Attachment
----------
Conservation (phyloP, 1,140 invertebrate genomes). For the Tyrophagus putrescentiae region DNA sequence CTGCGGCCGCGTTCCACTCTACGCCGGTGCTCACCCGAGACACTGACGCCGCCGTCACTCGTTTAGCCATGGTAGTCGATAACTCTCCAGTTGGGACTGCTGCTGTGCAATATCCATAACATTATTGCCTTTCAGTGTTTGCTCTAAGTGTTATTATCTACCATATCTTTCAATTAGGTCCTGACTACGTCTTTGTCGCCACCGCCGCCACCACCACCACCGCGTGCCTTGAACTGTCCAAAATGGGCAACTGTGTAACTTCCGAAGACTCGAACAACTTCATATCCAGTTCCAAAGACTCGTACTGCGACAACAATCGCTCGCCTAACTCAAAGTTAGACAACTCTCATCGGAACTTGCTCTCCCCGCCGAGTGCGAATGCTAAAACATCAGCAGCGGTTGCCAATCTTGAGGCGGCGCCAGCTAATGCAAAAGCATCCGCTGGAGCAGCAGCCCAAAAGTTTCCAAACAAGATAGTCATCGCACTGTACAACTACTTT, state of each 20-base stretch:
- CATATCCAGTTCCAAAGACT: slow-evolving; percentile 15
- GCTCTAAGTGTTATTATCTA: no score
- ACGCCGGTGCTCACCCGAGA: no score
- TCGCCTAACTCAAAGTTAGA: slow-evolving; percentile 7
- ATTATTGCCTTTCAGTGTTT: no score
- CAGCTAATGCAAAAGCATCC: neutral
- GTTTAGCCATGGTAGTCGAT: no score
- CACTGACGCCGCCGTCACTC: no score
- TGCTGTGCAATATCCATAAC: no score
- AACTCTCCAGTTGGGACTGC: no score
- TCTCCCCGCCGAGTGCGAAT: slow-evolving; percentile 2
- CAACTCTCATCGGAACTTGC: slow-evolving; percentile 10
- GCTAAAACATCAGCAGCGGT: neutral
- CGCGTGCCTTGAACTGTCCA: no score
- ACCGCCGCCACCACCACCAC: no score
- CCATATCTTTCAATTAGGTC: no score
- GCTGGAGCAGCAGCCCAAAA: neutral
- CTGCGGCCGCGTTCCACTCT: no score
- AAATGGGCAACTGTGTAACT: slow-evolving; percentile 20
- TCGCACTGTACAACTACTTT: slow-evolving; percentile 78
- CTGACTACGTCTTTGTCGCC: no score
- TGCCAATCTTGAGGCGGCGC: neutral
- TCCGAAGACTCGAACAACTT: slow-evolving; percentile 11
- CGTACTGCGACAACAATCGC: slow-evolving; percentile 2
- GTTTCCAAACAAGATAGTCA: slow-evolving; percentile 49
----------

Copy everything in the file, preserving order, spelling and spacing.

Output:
Conservation (phyloP, 1,140 invertebrate genomes). For the Tyrophagus putrescentiae region DNA sequence CTGCGGCCGCGTTCCACTCTACGCCGGTGCTCACCCGAGACACTGACGCCGCCGTCACTCGTTTAGCCATGGTAGTCGATAACTCTCCAGTTGGGACTGCTGCTGTGCAATATCCATAACATTATTGCCTTTCAGTGTTTGCTCTAAGTGTTATTATCTACCATATCTTTCAATTAGGTCCTGACTACGTCTTTGTCGCCACCGCCGCCACCACCACCACCGCGTGCCTTGAACTGTCCAAAATGGGCAACTGTGTAACTTCCGAAGACTCGAACAACTTCATATCCAGTTCCAAAGACTCGTACTGCGACAACAATCGCTCGCCTAACTCAAAGTTAGACAACTCTCATCGGAACTTGCTCTCCCCGCCGAGTGCGAATGCTAAAACATCAGCAGCGGTTGCCAATCTTGAGGCGGCGCCAGCTAATGCAAAAGCATCCGCTGGAGCAGCAGCCCAAAAGTTTCCAAACAAGATAGTCATCGCACTGTACAACTACTTT, state of each 20-base stretch:
- CATATCCAGTTCCAAAGACT: slow-evolving; percentile 15
- GCTCTAAGTGTTATTATCTA: no score
- ACGCCGGTGCTCACCCGAGA: no score
- TCGCCTAACTCAAAGTTAGA: slow-evolving; percentile 7
- ATTATTGCCTTTCAGTGTTT: no score
- CAGCTAATGCAAAAGCATCC: neutral
- GTTTAGCCATGGTAGTCGAT: no score
- CACTGACGCCGCCGTCACTC: no score
- TGCTGTGCAATATCCATAAC: no score
- AACTCTCCAGTTGGGACTGC: no score
- TCTCCCCGCCGAGTGCGAAT: slow-evolving; percentile 2
- CAACTCTCATCGGAACTTGC: slow-evolving; percentile 10
- GCTAAAACATCAGCAGCGGT: neutral
- CGCGTGCCTTGAACTGTCCA: no score
- ACCGCCGCCACCACCACCAC: no score
- CCATATCTTTCAATTAGGTC: no score
- GCTGGAGCAGCAGCCCAAAA: neutral
- CTGCGGCCGCGTTCCACTCT: no score
- AAATGGGCAACTGTGTAACT: slow-evolving; percentile 20
- TCGCACTGTACAACTACTTT: slow-evolving; percentile 78
- CTGACTACGTCTTTGTCGCC: no score
- TGCCAATCTTGAGGCGGCGC: neutral
- TCCGAAGACTCGAACAACTT: slow-evolving; percentile 11
- CGTACTGCGACAACAATCGC: slow-evolving; percentile 2
- GTTTCCAAACAAGATAGTCA: slow-evolving; percentile 49